I have plunged head first into the world of R programing. I have officially completed my first class in the Data Science specialization with John Hopkins University through Coursera. The first class was fast and simple. This “fast and simple” lured me into signing up to take on the next two classes simultaneously. Mistakes were made.

The 2nd and 3rd Classes (in particular the 2nd Class) are not to be trifled with. There is nothing incredibly difficult about the program (so far anyways) and the instructors do a great job. However, if you really want to learn R, you must invest copious amounts of precious time at the command line interface typing in functions, vectors and matrices. I see now that the Data Science specialization is truly meant to be done in order. The classes are only 4 weeks in length, but they build on each other (at least the first few do). Here is the order that the classes are supposed to be completed in:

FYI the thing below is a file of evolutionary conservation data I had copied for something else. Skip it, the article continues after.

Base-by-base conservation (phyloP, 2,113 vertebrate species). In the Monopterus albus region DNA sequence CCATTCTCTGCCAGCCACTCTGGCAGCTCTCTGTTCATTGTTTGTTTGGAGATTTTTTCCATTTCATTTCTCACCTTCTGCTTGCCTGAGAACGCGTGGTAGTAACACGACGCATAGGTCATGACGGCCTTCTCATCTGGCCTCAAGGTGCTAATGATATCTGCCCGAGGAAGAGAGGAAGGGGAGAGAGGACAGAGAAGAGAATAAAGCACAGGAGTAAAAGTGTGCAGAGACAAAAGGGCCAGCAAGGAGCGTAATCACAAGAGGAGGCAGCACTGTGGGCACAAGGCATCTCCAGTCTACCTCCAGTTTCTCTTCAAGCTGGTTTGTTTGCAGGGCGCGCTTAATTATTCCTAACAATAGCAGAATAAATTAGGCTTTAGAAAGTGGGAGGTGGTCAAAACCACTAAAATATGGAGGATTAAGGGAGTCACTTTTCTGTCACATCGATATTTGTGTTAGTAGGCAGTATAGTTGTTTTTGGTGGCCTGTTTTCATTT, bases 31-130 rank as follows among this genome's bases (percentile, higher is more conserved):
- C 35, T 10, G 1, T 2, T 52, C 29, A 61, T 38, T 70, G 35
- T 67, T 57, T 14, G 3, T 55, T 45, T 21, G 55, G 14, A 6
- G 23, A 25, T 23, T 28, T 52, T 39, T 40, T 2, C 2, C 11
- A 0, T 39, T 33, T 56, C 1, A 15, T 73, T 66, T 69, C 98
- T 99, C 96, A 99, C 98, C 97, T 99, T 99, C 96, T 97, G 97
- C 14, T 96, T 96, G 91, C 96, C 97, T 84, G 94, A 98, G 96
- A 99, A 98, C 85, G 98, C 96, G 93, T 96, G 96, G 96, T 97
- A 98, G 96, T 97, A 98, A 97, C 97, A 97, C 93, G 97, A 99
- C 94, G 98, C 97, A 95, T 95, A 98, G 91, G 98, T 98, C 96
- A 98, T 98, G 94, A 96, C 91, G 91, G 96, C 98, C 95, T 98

1. The Data Scientist’s Toolbox
  2. R Programming
  3. Getting and Cleaning Data
  4. Exploratory Data Analysis
  5. Reproducible Research
  6. Statistical Inference
  7. Regression Models
  8. Practical Machine Learning
  9. Developing Data Products
  10. Data Science Capstone

So I now find myself trying to get far enough ahead in R Programming to prevent myself from falling behind in Getting a Cleaning Data. Lesson learned.

A white knight to the rescue!

I have a new package which is helping me learn R very quickly though. It is called SWIRL, which stands for Statistics With Interactive R Learning.

I wish I would have found this R package earlier!

SWIRL was created in 2013 by Nick Carchedi, who was a graduate student at John Hopkins University. SWIRL is brilliant. Pre-SWIRL I was bouncing back and forth between instructional videos, RStudio, and various websites. This was incredibly time consuming and marginally productive for me. Post SWIRL I am getting everything done right in RStudio and saving precious time. Basically you get some text instruction, you enter information into the console, you hit enter and you either get a “Good Job!” or a “That’s not quite what I was looking for…..Try this!” I am now spending more time actually in R which I suspect may be the best place to learn R.

My advice: If you want to learn R, go for a SWIRL.